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We report that visual arrestin can regulate retinal release and late photoproduct formation in rhodopsin. Our experiments, which employ a fluorescently labeled arrestin and rhodopsin solubilized in detergent/phospholipid micelles, indicate that arrestin can trap a population of retinal in the binding pocket with an absorbance characteristic of Meta II with the retinal Schiff-base intact. Furthermore, arrestin can convert Metarhodopsin III (formed either by thermal decay or blue-light irradiation) to a Meta II-like absorbing species. Together, our results suggest arrestin may be able to play a more complex role in the rod cell besides simply quenching transducin activity. This possibility may help explain why arrestin deficiency leads to problems like stationary night blindness (Oguchi disease) and retinal degeneration.
For over twenty years arrestin has been known as the ultimate quencher of light-induced rhodopsin signaling (Kühn, Hall, & Wilden, 1984; Wilden, Hall, & Kühn, 1986). It does so by binding to the phosphorylated form of light-activated rhodopsin, thus blocking further interaction of rhodopsin with transducin (Burns & Baylor, 2001; Hurley, Spencer, & Niemi, 1998; Ridge, Abdulaev, Sousa, & Palczewski, 2003). In this paper, we present evidence obtained in vitro that suggests interaction of arrestin with rhodopsin can also regulate the photochemistry of rhodopsin, which could have important functions in vivo.
The molecular details of the rhodopsin photo-cycle have been well studied. Brieffy, activation of rhodopsin (λmax ~ 500 nm) begins with light-induced isomerization of the covalently attached chromophore 11-cis retinal to all-trans retinal (Hubbell, Altenbach, Hubbell, & Khorana, 2003; Wald, 1968). This event leads to the formation of two photoproducts, Meta I (λmax ~ 480 nm) and Meta II (λmax ~ 380 nm), which are in equilibrium (Parkes, Gibson, & Liebman, 1999; Schertler, 2005). Meta II is the active signaling form of the receptor that couples to transducin (Burns & Baylor, 2001; Hamm, 2001).
Light-activated rhodopsin can decay by different but parallel pathways. The retinal Schiff-base of Meta II is sensitive to cleavage, and thus Meta II eventually decays to opsin and free retinal (Bownds & Wald, 1965; Farrens & Khorana, 1995). Alternatively, retinal Schiff-base isomerization in Meta I forms the long-lived photoproduct Meta III (λmax ~ 470 nm) (Vogel et al., 2003; Vogel, Siebert, Zhang, Fan, & Sheves, 2004b). Up to half of the rhodopsin in the human retina may be converted to Meta III in bright-light conditions (Lewis, van Kuijk, Carruthers, & Kliger, 1997). Meta III may thus exist for retinal storage purposes (Heck et al., 2003a), although it also retains some signaling ability (Zimmermann, Ritter, Bartl, Hofmann, & Heck, 2004).
Other wavelengths of light can cause further photo-conversions of rhodopsin (Hubbard & Kropf, 1958). For example, blue light (<420 nm) can convert Meta II into other photoproducts, including Meta III (Ritter, Zimmermann, Heck, Hofmann, & Bartl, 2004) and P500 (λmax ~ 500 nm) (Arnis & Hofmann, 1995). P500 appears to be similar to dark-state rhodopsin in its inactivity (Cone, 1967; Huddleston & Williams, 1977), although it might actually bind an all-trans retinal (Bartl, Ritter, & Hofmann, 2001).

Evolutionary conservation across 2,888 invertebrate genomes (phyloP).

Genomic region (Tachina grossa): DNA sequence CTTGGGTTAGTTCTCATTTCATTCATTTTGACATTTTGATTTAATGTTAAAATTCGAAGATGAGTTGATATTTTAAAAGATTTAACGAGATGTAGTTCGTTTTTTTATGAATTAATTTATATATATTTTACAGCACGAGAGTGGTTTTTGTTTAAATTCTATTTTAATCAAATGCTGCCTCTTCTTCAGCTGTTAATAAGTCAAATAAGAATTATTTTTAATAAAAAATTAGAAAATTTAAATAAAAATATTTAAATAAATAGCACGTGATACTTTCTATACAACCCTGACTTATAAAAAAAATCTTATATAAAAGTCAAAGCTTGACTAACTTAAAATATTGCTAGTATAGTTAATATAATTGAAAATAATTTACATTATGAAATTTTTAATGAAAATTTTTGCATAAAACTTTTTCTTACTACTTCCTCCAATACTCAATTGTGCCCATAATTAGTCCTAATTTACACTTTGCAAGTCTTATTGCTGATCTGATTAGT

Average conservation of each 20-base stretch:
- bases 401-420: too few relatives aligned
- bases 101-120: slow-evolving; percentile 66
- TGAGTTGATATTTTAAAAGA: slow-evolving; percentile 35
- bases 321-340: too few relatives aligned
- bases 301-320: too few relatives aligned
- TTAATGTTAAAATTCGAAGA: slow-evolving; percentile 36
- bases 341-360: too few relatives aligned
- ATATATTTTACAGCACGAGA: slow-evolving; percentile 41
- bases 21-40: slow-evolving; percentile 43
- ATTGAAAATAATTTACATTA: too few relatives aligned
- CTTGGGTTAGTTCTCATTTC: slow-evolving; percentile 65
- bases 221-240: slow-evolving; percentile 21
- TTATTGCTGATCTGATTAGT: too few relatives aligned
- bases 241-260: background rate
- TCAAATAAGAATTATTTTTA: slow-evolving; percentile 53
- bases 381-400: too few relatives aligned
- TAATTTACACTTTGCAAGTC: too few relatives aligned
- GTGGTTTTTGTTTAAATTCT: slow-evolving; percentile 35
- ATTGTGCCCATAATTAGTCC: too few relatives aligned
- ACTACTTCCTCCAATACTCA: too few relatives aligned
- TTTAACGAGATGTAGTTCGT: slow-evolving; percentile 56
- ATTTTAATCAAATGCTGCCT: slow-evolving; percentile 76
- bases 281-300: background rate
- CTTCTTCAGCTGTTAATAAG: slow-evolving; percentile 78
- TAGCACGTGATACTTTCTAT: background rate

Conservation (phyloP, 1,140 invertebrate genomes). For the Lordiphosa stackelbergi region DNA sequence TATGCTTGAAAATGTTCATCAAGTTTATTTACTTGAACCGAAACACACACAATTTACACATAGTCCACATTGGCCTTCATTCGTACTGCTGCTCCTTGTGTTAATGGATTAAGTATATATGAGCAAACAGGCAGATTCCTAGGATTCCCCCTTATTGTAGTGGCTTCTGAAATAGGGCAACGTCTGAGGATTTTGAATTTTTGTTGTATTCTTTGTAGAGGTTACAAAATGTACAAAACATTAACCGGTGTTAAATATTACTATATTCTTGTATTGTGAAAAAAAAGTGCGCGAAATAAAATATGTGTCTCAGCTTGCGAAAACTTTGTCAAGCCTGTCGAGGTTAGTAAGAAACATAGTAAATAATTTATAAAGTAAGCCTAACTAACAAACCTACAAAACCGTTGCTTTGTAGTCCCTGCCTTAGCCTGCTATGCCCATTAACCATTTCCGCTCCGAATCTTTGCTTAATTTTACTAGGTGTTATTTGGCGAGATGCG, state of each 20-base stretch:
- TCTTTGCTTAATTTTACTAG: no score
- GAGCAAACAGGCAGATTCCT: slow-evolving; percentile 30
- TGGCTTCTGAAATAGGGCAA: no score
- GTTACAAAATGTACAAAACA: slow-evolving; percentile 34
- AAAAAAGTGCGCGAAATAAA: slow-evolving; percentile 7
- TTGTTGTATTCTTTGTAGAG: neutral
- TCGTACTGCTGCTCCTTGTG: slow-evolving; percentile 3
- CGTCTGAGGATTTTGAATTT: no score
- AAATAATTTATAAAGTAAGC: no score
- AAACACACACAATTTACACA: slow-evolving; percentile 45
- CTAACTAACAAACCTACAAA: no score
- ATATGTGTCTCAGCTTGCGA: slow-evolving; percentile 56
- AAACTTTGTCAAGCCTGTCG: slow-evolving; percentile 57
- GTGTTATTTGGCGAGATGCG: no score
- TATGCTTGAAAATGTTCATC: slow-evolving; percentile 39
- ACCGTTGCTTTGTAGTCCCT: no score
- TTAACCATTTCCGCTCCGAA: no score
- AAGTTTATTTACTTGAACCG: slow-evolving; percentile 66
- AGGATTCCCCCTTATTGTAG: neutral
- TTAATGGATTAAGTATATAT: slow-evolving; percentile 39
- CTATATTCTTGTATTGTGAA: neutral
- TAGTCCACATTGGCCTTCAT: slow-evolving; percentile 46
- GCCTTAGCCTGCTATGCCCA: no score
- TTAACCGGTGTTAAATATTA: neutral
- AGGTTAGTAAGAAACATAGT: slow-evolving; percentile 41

In the current study, we address how arrestin can affect the formation and decay of these photoproducts. Understanding these processes is important for understanding the visual photo-cycle, especially since arrestin is likely to encounter these photoproducts in the light-exposed rod cell. We are exploring these questions using new in vitro approaches, which include a fluorescently labeled arrestin mutant, as well as a functional solubilized system in which to monitor arrestin–rhodopsin interactions (Sommer, Smith, & Farrens, 2005; Sommer, Smith, & Farrens, 2006). Here, we summarize this recent work, which shows that arrestin can stabilize Meta II, both by inhibiting retinal release and Meta III formation, and by interacting with Meta III and converting it to a Meta II-like species. We also present new data, which shows that irradiation of arrestin-bound Meta II can result in a P500-like product that no longer binds arrestin.
Finally, based on a review of the literature (see Section 4) as well as our results, we present a hypothesis that arrestin may have a biological role to limit retinal release in the photo-bleached retina, which could help protect the cell from long-term oxidative damage (Sparrow et al., 2003). In addition, we speculate that arrestin may regulate the photo-product Meta III, and this interaction may be necessary for proper dark adaptation (Lamb & Pugh, 2004).
Except where noted below, all reagents were obtained from Sigma (St. Louis, MO). Frozen bovine retinas were obtained from Lawson and Lawson, Inc. (Lincoln, NE), and 11-cis retinal was a generous gift from Rosalie Crouch (Medical University of South Carolina and National Eye Institute). Monobromobimane was purchased from Molecular Probes (Eugene, OR), and spectroscopic-grade buffers were from USB Corporation (Cleveland, OH). Acrylamide/bisacrylamine solution (37:5:1) was purchased from Bio-Rad, and Concavalin A Sepharose was obtained from Amersham (Piscataway, NJ). N-dodecyl-β-d-maltopyranoside (DM) was from Anatrace (Maumee, OH), and asolectin was purchased from Fluka (Buchs, Switzerland). Asolectin, an inexpensive mixture of soybean phospholipids, is often used to reconstitute purified rhodopsin (Mansoor, Palczewski, & Farrens, 2006; Niu, Kim, & Khorana, 2002). It consists of roughly equal parts of phosphatidylcholine, phosphatidylethanolamine, and phosphatidylinositol (product information as provided from manufacturer). To prepare asolectin/DM mixed micelles, a stock of 1% asolectin and 1% DM was made by dispersing the powdered asolectin into solution with a syringe and needle. The solution was clarified by centrifugation (100,000g, 20 min) before use.